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Review: Jack White gets real, raw on 'Lazaretto'

Jack White performs at The Governors Ball Music Festival at Randall’s Island Park on June 7.

Associated Press

Jack White performs at The Governors Ball Music Festival at Randall’s Island Park on June 7.

Jack White digs old suits, old guitars, old scuzzy licks. The Pale Riffer cuts his own vinyl records in his Third Man shop, an indie valhalla in Nashville. He likes old words, too. His 2012 Grammy-nominated LP, Blunderbuss, was named after an 18th century muzzle-loading firearm, a no-nonsense weapon just like the dude himself. His latest LP, Lazaretto, refers to a quarantine hospital, a place for outcasts, a place he'd no doubt feel at home.

In related news, Lazaretto debuted Tuesday as the No. 1 album on iTunes, a sign that for all his retro insistence, the 38-year-old iconoclast is very much a modern salve for today's music fans weary of digital artifice. Jack's never been a dull boy; from the White Stripes to the Raconteurs to the Dead Weather, the Detroit native has always been a restless creative spirit with little use for subtlety. But great chunks of Lazaretto, his second solo album, show White unhinged and unfettered by modern restraints like never before, an old-school guitar god whippin' up some rock 'n' raunch.

Heck, the album's "first single" (he doesn't really do singles) is an instrumental, no words necessary. High Ball Stepper is four minutes of switchblade mood and 'tude, something to be played loud in a fake-wood-paneled basement circa 1976. The distorted garage riff is so thick you can almost see it, taste it. It's only a matter of time before director Quentin Tarantino co-opts the crunchy cut to soundtrack a slo-mo bank robbery or someone losing a limb.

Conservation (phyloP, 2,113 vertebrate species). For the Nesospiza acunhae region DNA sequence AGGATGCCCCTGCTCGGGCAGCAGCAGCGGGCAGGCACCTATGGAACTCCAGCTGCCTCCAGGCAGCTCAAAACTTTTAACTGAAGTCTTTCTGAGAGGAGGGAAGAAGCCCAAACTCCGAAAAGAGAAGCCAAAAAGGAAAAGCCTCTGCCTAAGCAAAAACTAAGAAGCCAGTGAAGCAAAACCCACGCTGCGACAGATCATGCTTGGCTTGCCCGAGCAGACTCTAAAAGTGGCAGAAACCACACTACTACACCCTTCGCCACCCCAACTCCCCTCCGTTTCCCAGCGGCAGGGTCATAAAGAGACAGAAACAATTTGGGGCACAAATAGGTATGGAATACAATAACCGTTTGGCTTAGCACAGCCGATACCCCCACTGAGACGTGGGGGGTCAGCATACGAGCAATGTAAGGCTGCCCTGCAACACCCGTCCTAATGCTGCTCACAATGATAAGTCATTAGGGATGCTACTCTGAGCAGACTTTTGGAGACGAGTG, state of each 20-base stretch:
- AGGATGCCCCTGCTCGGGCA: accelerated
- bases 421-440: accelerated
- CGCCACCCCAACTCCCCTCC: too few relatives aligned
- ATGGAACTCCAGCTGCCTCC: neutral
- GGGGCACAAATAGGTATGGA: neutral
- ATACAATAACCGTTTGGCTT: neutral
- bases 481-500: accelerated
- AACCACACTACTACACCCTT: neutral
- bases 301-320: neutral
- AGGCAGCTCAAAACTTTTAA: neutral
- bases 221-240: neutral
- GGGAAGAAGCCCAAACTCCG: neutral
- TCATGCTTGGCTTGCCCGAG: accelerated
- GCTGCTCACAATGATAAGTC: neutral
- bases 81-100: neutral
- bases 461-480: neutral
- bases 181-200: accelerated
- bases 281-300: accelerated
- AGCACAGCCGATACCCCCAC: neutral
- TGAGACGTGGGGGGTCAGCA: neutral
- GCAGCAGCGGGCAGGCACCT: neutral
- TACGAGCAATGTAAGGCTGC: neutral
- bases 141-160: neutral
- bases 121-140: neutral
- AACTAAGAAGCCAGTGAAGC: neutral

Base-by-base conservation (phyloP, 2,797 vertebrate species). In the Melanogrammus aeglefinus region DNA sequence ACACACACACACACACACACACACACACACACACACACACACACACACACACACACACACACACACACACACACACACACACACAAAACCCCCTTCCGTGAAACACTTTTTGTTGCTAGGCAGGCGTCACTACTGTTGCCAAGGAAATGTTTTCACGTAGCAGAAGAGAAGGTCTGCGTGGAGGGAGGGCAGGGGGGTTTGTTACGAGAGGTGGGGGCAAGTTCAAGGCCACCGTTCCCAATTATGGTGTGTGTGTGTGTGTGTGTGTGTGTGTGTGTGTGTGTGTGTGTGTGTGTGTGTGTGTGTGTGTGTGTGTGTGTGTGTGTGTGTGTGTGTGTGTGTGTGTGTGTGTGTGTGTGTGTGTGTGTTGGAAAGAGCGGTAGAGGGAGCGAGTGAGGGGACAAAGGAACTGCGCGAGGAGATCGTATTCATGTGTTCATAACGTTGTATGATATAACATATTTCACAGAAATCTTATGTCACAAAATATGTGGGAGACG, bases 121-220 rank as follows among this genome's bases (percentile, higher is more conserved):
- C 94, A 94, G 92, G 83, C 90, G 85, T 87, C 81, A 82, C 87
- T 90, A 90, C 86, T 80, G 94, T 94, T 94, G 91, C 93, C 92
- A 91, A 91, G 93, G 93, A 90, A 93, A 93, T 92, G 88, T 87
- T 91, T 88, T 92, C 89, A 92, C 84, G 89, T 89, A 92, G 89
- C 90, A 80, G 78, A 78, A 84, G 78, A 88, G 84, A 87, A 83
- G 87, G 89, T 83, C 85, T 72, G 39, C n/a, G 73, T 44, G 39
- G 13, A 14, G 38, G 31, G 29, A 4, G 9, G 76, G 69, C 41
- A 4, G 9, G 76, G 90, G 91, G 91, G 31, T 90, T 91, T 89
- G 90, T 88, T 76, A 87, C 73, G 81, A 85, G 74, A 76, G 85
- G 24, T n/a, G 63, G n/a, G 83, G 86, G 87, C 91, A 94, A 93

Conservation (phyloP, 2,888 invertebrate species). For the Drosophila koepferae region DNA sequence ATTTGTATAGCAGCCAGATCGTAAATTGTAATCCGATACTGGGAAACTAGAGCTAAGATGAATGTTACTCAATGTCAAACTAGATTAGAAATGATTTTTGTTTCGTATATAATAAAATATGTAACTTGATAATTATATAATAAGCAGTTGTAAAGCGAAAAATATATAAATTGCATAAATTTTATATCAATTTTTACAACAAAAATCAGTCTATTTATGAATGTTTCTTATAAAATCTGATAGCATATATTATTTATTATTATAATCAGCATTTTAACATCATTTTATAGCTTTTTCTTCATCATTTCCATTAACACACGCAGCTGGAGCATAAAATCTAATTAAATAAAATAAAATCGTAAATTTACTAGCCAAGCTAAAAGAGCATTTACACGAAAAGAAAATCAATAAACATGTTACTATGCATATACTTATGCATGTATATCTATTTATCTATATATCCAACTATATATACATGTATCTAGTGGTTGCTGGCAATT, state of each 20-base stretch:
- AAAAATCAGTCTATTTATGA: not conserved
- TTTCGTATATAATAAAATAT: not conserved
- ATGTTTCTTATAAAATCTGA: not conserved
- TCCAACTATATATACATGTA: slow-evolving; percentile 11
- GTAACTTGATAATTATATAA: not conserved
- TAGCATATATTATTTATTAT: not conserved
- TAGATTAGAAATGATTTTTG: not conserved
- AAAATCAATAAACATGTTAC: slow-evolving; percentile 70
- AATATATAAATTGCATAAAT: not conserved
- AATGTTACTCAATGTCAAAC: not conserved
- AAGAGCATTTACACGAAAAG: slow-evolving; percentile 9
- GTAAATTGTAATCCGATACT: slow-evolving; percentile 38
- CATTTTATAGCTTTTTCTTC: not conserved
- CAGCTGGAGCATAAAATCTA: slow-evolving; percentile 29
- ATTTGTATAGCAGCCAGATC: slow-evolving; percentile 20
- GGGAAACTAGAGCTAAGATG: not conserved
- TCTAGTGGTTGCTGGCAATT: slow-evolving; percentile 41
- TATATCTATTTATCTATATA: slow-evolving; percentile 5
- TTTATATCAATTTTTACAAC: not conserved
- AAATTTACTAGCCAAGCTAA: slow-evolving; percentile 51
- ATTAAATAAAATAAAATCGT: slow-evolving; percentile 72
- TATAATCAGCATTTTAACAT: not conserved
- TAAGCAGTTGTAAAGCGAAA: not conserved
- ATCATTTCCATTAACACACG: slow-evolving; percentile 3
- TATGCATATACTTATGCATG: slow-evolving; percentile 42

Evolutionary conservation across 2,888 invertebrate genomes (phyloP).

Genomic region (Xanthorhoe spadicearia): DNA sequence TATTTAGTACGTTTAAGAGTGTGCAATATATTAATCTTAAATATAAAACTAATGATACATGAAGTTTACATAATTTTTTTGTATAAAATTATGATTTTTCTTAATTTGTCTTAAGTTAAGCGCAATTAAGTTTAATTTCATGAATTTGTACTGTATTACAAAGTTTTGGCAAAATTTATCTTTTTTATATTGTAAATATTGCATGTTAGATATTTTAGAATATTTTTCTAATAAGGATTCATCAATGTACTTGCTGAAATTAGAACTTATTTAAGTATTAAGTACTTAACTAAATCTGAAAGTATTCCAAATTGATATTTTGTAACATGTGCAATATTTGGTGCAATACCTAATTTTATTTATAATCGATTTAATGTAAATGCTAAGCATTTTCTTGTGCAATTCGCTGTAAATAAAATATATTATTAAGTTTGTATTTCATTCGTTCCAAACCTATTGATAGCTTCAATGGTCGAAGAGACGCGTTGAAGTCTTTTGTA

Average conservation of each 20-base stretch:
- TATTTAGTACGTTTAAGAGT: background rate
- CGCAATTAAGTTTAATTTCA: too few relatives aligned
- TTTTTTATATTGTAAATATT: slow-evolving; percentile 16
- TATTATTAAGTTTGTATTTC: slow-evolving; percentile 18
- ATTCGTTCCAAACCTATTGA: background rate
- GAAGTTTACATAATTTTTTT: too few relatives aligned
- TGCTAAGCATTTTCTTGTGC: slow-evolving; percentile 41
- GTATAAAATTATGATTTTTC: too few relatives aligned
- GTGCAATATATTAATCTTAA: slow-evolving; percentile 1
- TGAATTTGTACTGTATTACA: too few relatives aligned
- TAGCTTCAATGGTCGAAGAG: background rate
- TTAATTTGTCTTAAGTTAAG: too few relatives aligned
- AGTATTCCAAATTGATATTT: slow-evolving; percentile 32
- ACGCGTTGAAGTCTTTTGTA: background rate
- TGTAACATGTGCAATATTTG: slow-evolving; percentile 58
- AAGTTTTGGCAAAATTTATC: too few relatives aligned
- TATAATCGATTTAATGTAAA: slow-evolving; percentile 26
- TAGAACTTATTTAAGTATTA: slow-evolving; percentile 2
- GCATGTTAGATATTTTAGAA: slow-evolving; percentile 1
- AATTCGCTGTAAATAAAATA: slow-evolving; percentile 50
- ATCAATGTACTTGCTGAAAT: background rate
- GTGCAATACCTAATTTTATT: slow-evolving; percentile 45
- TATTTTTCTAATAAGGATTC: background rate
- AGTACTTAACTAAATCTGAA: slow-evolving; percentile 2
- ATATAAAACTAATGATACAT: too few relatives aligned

White is playing with a grudge, making Blunderbuss sound polished and fussed-over in comparison. He took a shot at fellow gutter-rock revivalists the Black Keys in a recent Rolling Stone, staking a claim that he was here first. But hey, if he needed a little competition to fire him up — he's also getting who's-better heat from Texas blues prodigy Gary Clark Jr. — all the better for us.

That said, the whole lot of them owe a nod to Mick, Keith and the Rolling Stones, who did it best and first, slathering slithery sex over a rock-blues cocktail of guitars, boogie piano and roadhouse hooks. "You drink water, I drink gasoline / One of us is happy, one of us is mean," White wails on the slugfest Just One Drink, a song that would fit in fine on Stones classic Exile on Main St.

That robust cut — with Lillie Mae Rische's taunting fiddle part — also signals another driving force on Lazaretto: White's 2013 divorce with model Karen Elson. Many songs are agitated by love gone wrong, from the opener, a reworking of Blind Willie McTell's Three Women Blues, to the stalking menace of Would You Fight for My Love?, with its heavy piano, baroque backing vocals and grinding guitar moan just below the surface. Both tracks are cool but creepy, which sums up Jack pretty well.

Lazaretto falters and flutters in a few places, usually when White calms down, unplugs, proves he could use an editor to save him from noodling and navel-gazing. Such is his whined alley-cat howl, he's always been more convincing as a rabblerouser than a balladeer. A growling stomp of a record shouldn't close with the dull beige twirls of Want and Able. But hey, Jack's his own boss, that's part of his rogue charm. We can only wait on his whims. Enjoy the riot while you can.

Sean Daly can be reached at Follow @seandalypoplife on Twitter.

Jack White, Lazaretto (Third Man) GRADE: B+

Hear 'Lazaretto'

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Review: Jack White gets real, raw on 'Lazaretto' 06/10/14 [Last modified: Tuesday, June 10, 2014 4:48pm]
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